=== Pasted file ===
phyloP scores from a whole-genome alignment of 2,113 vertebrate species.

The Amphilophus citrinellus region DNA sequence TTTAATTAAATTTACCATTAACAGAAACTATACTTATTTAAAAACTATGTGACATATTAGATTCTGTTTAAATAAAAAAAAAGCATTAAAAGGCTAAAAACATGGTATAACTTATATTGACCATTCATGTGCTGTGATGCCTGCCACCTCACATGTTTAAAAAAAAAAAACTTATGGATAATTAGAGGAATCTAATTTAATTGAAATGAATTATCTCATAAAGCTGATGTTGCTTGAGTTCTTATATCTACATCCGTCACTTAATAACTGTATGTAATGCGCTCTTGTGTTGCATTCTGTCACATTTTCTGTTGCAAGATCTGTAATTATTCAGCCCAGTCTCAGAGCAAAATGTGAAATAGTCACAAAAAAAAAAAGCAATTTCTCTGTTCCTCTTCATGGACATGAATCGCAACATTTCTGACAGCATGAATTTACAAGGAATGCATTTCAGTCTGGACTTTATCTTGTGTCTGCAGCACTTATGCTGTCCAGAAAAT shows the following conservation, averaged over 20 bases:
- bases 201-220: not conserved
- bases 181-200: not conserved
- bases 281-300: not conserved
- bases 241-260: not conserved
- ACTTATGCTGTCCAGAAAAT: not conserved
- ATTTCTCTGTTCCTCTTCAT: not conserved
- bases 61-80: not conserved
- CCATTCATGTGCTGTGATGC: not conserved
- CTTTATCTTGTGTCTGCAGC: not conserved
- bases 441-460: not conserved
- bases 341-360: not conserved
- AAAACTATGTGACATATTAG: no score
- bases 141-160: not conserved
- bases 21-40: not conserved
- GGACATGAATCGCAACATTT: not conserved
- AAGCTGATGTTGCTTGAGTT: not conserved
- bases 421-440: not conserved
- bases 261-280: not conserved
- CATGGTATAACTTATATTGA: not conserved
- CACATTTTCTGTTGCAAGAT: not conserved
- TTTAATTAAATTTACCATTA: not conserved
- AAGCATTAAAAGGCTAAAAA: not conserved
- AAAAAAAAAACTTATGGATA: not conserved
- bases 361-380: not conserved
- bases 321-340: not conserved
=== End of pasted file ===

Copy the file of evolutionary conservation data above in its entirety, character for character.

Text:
phyloP scores from a whole-genome alignment of 2,113 vertebrate species.

The Amphilophus citrinellus region DNA sequence TTTAATTAAATTTACCATTAACAGAAACTATACTTATTTAAAAACTATGTGACATATTAGATTCTGTTTAAATAAAAAAAAAGCATTAAAAGGCTAAAAACATGGTATAACTTATATTGACCATTCATGTGCTGTGATGCCTGCCACCTCACATGTTTAAAAAAAAAAAACTTATGGATAATTAGAGGAATCTAATTTAATTGAAATGAATTATCTCATAAAGCTGATGTTGCTTGAGTTCTTATATCTACATCCGTCACTTAATAACTGTATGTAATGCGCTCTTGTGTTGCATTCTGTCACATTTTCTGTTGCAAGATCTGTAATTATTCAGCCCAGTCTCAGAGCAAAATGTGAAATAGTCACAAAAAAAAAAAGCAATTTCTCTGTTCCTCTTCATGGACATGAATCGCAACATTTCTGACAGCATGAATTTACAAGGAATGCATTTCAGTCTGGACTTTATCTTGTGTCTGCAGCACTTATGCTGTCCAGAAAAT shows the following conservation, averaged over 20 bases:
- bases 201-220: not conserved
- bases 181-200: not conserved
- bases 281-300: not conserved
- bases 241-260: not conserved
- ACTTATGCTGTCCAGAAAAT: not conserved
- ATTTCTCTGTTCCTCTTCAT: not conserved
- bases 61-80: not conserved
- CCATTCATGTGCTGTGATGC: not conserved
- CTTTATCTTGTGTCTGCAGC: not conserved
- bases 441-460: not conserved
- bases 341-360: not conserved
- AAAACTATGTGACATATTAG: no score
- bases 141-160: not conserved
- bases 21-40: not conserved
- GGACATGAATCGCAACATTT: not conserved
- AAGCTGATGTTGCTTGAGTT: not conserved
- bases 421-440: not conserved
- bases 261-280: not conserved
- CATGGTATAACTTATATTGA: not conserved
- CACATTTTCTGTTGCAAGAT: not conserved
- TTTAATTAAATTTACCATTA: not conserved
- AAGCATTAAAAGGCTAAAAA: not conserved
- AAAAAAAAAACTTATGGATA: not conserved
- bases 361-380: not conserved
- bases 321-340: not conserved